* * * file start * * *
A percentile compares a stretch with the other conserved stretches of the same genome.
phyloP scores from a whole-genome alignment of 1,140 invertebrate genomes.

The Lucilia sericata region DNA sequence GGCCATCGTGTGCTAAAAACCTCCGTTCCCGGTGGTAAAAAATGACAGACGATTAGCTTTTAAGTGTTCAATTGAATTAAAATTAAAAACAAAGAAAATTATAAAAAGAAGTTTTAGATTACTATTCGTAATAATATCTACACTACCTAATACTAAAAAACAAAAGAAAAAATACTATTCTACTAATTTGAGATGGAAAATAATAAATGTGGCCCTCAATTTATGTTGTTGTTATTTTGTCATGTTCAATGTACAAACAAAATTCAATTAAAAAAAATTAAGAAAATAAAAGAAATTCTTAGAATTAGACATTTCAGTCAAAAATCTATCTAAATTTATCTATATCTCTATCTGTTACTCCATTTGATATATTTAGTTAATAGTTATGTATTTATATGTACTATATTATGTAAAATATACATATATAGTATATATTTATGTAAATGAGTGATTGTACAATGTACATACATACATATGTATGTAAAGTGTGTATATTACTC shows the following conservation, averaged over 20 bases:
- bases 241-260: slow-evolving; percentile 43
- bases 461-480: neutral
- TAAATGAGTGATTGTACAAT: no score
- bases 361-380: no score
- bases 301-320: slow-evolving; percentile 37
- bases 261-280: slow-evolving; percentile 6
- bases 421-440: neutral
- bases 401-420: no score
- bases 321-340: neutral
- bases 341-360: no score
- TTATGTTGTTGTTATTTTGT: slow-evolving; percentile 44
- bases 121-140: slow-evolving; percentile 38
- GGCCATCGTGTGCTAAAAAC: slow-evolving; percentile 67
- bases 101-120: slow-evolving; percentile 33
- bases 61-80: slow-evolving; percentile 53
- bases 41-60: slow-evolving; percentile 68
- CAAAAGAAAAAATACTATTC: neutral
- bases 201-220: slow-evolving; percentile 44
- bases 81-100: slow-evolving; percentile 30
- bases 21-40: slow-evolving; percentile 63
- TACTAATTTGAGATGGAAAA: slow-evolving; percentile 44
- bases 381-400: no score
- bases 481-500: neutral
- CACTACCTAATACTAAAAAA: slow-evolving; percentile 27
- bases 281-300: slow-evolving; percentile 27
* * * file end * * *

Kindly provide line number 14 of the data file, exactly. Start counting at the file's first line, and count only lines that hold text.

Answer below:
- TTATGTTGTTGTTATTTTGT: slow-evolving; percentile 44